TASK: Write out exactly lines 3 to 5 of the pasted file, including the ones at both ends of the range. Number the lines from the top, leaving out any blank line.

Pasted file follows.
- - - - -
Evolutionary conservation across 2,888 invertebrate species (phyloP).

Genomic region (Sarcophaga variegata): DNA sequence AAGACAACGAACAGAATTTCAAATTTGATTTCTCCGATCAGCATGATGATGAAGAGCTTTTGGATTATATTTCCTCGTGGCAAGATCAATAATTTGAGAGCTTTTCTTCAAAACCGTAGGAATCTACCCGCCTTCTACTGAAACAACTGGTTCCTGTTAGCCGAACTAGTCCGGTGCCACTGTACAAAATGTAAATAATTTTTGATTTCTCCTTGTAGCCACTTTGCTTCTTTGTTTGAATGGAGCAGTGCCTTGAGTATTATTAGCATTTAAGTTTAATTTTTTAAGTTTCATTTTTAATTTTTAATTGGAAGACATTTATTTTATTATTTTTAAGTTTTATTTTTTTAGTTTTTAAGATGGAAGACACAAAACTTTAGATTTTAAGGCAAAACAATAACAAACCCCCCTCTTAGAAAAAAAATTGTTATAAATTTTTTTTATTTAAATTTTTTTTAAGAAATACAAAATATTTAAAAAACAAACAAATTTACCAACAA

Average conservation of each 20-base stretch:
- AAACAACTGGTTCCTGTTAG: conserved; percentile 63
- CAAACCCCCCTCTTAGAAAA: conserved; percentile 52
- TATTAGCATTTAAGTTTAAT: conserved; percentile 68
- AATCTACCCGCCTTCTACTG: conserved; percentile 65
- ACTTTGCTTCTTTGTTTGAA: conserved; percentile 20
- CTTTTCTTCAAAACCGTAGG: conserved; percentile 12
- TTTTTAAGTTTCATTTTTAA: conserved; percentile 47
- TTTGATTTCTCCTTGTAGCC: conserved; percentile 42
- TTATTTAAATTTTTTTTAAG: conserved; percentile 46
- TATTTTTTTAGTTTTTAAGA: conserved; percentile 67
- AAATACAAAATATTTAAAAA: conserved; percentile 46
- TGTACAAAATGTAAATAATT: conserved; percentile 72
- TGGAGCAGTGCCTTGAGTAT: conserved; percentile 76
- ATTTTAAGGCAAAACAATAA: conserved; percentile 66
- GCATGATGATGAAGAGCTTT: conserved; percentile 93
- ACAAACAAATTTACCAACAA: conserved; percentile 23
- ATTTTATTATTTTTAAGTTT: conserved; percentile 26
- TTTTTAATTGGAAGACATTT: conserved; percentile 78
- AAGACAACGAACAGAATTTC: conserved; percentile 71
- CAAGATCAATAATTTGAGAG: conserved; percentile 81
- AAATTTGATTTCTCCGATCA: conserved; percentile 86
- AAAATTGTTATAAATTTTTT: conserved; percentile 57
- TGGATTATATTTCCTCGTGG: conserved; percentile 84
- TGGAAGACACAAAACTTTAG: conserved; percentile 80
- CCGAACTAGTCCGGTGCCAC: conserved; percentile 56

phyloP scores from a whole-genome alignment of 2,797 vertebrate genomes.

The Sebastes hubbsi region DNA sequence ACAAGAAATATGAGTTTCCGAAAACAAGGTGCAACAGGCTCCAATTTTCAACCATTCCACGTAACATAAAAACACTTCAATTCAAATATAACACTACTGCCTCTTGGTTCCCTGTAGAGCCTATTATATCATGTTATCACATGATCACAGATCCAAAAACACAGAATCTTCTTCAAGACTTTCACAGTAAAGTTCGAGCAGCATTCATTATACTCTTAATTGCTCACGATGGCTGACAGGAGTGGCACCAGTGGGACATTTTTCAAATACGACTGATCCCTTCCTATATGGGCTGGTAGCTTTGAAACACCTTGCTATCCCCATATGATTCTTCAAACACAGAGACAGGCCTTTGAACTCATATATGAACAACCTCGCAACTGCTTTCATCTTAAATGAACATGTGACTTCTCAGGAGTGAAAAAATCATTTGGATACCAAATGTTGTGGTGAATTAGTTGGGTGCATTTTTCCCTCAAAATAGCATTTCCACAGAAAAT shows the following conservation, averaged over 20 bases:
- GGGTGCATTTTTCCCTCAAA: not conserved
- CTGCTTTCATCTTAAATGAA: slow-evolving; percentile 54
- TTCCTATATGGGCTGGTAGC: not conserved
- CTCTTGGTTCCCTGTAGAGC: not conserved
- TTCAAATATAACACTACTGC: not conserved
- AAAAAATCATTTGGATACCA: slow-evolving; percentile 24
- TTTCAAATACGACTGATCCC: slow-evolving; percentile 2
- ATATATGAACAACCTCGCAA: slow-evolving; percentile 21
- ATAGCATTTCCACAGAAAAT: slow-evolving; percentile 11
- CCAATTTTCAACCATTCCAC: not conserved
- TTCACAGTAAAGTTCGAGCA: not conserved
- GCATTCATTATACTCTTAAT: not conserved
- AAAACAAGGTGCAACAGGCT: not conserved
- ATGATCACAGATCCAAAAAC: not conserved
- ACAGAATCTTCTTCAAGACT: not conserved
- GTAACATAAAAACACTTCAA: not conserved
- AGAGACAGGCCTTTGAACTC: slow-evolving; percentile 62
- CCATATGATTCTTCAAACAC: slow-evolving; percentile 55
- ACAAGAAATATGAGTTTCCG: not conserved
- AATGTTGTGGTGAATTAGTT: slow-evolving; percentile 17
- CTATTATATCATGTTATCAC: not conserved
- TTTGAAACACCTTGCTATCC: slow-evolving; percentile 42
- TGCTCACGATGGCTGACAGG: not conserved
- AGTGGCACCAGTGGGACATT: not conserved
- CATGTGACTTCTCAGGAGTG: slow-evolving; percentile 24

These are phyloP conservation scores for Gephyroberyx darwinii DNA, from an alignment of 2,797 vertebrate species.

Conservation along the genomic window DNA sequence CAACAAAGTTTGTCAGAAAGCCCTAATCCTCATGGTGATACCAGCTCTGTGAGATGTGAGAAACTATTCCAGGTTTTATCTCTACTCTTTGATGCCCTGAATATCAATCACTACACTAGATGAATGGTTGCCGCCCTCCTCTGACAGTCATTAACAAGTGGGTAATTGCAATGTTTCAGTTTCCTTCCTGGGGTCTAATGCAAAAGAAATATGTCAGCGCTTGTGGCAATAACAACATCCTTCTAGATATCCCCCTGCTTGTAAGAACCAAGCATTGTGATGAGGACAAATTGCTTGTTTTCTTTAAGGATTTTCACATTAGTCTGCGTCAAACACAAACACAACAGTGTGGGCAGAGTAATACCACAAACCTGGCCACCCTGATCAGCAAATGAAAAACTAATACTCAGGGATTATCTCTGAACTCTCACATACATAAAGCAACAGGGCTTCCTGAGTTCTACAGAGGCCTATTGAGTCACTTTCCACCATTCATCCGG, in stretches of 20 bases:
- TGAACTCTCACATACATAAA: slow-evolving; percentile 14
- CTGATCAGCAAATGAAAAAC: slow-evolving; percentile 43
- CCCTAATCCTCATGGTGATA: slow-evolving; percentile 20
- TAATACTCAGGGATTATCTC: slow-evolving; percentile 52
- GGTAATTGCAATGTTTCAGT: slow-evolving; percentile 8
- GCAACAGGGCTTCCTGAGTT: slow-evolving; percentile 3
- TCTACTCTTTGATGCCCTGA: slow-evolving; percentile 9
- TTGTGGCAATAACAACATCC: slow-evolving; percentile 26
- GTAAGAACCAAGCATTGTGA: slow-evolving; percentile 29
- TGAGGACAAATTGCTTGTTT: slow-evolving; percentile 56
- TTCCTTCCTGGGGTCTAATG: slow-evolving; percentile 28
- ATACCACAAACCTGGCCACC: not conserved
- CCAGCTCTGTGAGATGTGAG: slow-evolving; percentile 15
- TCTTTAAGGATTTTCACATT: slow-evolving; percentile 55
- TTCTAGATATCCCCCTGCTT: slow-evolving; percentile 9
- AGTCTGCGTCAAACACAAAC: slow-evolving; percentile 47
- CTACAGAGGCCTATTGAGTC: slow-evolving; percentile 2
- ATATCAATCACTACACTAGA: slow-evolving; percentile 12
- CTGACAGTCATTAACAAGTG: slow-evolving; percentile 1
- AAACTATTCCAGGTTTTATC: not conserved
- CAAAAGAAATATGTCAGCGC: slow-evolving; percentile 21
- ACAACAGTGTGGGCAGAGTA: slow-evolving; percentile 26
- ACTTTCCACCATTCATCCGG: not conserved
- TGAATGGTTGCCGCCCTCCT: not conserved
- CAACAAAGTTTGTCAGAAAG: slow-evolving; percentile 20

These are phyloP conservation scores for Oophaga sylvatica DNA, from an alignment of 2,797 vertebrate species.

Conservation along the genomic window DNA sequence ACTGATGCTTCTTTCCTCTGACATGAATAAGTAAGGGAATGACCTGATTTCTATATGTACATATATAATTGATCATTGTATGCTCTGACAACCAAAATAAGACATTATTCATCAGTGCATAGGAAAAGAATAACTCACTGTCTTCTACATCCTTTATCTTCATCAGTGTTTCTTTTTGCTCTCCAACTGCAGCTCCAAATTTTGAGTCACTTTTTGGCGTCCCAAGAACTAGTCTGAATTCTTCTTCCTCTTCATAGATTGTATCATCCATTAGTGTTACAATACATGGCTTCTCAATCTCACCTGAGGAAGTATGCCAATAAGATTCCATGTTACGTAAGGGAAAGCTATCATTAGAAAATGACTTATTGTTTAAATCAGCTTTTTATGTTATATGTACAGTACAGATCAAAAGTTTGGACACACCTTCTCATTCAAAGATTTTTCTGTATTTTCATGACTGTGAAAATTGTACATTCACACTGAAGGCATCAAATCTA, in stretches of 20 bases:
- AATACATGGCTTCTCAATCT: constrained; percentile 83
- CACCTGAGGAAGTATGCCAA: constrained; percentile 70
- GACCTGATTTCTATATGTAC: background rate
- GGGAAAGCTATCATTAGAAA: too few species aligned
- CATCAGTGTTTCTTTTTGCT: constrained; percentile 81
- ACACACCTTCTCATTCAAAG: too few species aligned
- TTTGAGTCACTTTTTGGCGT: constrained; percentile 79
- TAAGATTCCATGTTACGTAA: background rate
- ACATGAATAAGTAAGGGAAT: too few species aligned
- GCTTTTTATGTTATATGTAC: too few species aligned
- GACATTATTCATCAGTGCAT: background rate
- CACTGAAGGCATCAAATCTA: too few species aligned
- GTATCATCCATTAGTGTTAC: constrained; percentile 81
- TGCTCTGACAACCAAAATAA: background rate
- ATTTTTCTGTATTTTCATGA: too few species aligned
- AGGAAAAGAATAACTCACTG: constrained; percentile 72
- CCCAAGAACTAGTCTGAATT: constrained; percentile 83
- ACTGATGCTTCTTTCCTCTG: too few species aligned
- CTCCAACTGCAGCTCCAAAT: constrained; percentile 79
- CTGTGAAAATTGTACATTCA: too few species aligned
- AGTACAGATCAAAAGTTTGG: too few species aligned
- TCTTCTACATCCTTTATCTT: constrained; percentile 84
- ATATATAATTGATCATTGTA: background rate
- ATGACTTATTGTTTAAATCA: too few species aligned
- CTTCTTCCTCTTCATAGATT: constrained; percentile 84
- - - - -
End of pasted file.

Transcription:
Average conservation of each 20-base stretch:
- AAACAACTGGTTCCTGTTAG: conserved; percentile 63
- CAAACCCCCCTCTTAGAAAA: conserved; percentile 52